With the nation’s latest inflation numbers released today, Americans again got a glimpse of pricing pressures that are still plaguing the economy. Consumer demand and continuing supply chain challenges brought on by the pandemic are resulting in rising prices for things such as used cars, fuel and food.
But amidst such dark clouds, the market for broadband services remains a bright spot. As the Bureau of Labor Statistics Consumer Price Index in March makes clear, broadband prices are fortunately not mirroring the radical price jumps in other sectors. Put simply, while much of the economy has seen significant prices increases, internet price changes have been modest and are increasing at rates well below many other goods and services that are driving up inflation.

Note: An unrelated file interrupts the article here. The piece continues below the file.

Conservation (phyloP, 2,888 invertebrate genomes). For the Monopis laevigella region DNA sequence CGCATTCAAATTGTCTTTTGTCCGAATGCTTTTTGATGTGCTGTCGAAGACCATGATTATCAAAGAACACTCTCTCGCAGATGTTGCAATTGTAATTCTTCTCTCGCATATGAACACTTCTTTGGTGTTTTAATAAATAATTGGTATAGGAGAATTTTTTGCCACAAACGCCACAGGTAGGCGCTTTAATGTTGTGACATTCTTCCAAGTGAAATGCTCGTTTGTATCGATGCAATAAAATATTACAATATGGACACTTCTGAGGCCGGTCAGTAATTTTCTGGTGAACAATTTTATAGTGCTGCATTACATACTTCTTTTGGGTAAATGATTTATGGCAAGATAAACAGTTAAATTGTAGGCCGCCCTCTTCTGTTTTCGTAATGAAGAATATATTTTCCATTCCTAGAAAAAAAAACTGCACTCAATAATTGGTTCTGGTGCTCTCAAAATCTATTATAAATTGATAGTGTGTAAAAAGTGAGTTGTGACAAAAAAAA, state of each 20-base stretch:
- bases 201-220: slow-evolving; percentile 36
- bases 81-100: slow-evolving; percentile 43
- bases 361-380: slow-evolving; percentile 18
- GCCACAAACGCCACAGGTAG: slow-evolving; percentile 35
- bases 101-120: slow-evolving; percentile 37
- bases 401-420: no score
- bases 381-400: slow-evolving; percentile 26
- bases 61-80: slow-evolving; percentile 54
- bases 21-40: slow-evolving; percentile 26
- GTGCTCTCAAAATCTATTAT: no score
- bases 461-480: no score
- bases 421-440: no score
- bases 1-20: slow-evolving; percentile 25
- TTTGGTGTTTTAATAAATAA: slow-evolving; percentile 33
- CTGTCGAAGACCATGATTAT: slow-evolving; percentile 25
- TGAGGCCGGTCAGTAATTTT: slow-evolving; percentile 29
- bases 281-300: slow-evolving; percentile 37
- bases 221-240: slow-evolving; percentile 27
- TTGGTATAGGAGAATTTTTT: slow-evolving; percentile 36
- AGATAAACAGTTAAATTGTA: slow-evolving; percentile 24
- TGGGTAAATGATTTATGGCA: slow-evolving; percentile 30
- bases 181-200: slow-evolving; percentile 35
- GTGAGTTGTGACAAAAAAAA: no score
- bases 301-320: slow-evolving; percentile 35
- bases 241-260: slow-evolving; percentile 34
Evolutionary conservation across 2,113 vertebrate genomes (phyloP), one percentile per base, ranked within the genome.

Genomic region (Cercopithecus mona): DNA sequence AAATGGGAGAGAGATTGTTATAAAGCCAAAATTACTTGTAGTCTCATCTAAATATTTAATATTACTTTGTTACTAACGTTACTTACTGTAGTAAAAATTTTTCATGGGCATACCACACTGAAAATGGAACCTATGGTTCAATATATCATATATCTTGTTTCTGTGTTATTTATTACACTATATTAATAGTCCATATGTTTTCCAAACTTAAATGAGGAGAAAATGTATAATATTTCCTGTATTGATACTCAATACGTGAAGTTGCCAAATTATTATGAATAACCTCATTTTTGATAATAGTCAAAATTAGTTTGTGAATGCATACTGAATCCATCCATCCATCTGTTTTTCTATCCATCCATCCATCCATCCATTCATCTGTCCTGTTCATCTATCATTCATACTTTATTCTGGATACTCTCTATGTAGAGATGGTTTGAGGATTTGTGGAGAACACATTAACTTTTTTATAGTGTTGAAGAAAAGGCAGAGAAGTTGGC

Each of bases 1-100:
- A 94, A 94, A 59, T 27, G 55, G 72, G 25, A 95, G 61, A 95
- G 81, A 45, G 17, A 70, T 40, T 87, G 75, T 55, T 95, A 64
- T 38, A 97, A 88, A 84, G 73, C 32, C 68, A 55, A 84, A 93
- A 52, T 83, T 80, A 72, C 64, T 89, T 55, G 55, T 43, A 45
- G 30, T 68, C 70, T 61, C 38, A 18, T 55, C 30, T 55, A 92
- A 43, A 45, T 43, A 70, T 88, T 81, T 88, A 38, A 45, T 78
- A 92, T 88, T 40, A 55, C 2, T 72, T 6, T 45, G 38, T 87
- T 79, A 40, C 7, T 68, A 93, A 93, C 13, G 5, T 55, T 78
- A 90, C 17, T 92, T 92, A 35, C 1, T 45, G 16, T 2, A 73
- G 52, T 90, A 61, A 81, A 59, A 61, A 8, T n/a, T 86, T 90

This news is particularly noteworthy given the sharp increase in demand for and use of broadband services that America has experienced during the pandemic. Over the past two years, internet traffic has increased significantly but networks have met the incredible surge because providers planned ahead for spikes in demand and have increased the level of network upgrades, expansion and other actions to shoulder the additional load. Yet over just the past year, on an inflation-adjusted basis, there has been a 5.7% decrease in the price of internet services, with the size of this decline even increasing throughout the year.
Simply put, as the American economy continues to face unprecedented inflation, the price and quality of broadband services is a reason for optimism.